But then it was over, and he was in New York with no more than a suitcase. He crashed with friends and acquaintances, and sometimes slept in parks. “I had lost,” he said. “I was a nobody, and it was rough, going from 30 million people watching you every night to strapping on an orange vest and working the Long Island Rail Road and Metro-North all night.” He taught voice lessons during the day and squeezed in performance gigs where he could.
Money was tight, but he found enough to pay for Dorrance’s tap classes, which led to jobs with her. She helped him get steadier work, too. Before forming her company, Dorrance was in the Off Broadway show “Stomp.” (Another of herthree premieres this season reunites her with female “Stomp” veterans.) She prepped Marcellus for the “Stomp” audition, and on his second try, in 2015, he got the job.
Before long, though, Marcellus had to choose between continuing with “Stomp” and touring with Dorrance Dance. The company had traveled in 2016 to the Jacob’s Pillow Dance Festival for the debut of a work called “ETM: Double Down.” Marcellus recalled standing in the wings, listening to the music made by the dancers. “I started weeping, the ugly cry,” he said. “I just knew: I want to be here.” He told Dorrance his decision as soon as she got offstage.
In the interview, Dorrance immediately answered this story with one of her own, about her and the other dancers standing in the wings in tears, listening to Marcellus. During the development of “ETM,” he started using an electronic controller to loop and layer his voice. “He turned it into a new instrument,” she said.
Fast forward to a few months ago, when Dorrance, knowing a show in Atlanta was on the calendar, asked Marcellus to compose something. “I just wanted to ride whatever wave he sent in,” she said. This ended up involving some new musicians from his Marcellus Collective: the saxophonist Matt Parker and the church-steeped drummer Kyle Everett. The score included what Dorrance called “the ’90s funk groove of my dreams” and sounds that brought back earlier parts of her life. But it did not include much of Marcellus singing.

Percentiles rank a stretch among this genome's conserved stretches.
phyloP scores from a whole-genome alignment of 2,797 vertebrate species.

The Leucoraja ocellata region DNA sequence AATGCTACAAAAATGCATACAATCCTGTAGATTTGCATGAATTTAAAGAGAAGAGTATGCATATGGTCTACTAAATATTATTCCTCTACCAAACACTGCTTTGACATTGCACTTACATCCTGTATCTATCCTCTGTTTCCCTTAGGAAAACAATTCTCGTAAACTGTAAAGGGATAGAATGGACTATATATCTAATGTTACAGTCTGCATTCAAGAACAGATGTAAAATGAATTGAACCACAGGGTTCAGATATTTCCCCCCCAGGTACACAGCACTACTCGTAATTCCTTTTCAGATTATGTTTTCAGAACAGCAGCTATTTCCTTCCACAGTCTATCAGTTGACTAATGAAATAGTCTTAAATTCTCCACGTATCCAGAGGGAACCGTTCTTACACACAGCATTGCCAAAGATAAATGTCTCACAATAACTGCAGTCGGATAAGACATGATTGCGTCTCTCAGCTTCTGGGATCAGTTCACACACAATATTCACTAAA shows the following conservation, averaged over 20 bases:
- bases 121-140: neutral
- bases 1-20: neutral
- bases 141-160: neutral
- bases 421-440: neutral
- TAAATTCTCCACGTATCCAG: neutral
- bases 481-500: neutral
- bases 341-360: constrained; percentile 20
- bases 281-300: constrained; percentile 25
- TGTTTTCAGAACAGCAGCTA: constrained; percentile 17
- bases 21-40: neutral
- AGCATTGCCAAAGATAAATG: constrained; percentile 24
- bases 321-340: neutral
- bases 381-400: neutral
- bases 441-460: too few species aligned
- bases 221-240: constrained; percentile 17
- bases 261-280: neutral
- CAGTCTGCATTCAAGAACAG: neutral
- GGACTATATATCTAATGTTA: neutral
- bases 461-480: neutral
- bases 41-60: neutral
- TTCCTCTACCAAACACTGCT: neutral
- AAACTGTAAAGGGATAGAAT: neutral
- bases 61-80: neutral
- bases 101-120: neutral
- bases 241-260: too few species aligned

He explained that when he was on “American Idol,” someone had told him that he was only a vocalist, not good enough to play piano, too. “And for a long time, I stopped playing, though I had been doing it since I was a kid,” he said. “But now I need to say to myself that I’m more than just a singer.”
On Saturday, the piece was still shifting. “Michelle and I work the same way,” Marcellus said. “We might have an idea six years ahead of time, but it doesn’t get done until the moment we have to walk onstage.” Dorrance shared a recent voice note from when the title for their collaboration was due and they didn’t have one yet. In the recording, Marcellus laughs as he says, “Why are we like this?”
A little bit before that, in rehearsal, Dorrance had listened in awe as Marcellus improvised some of his vocal loops, layering harmony atop harmony before trampolining into musical acrobatics. But her deeper response came in what she had choreographed to what he had composed, in the tiny corrections she was giving the dancers to match it more closely. She was riding the wave of what she had intuited from the start: that Aaron Marcellus is a musician.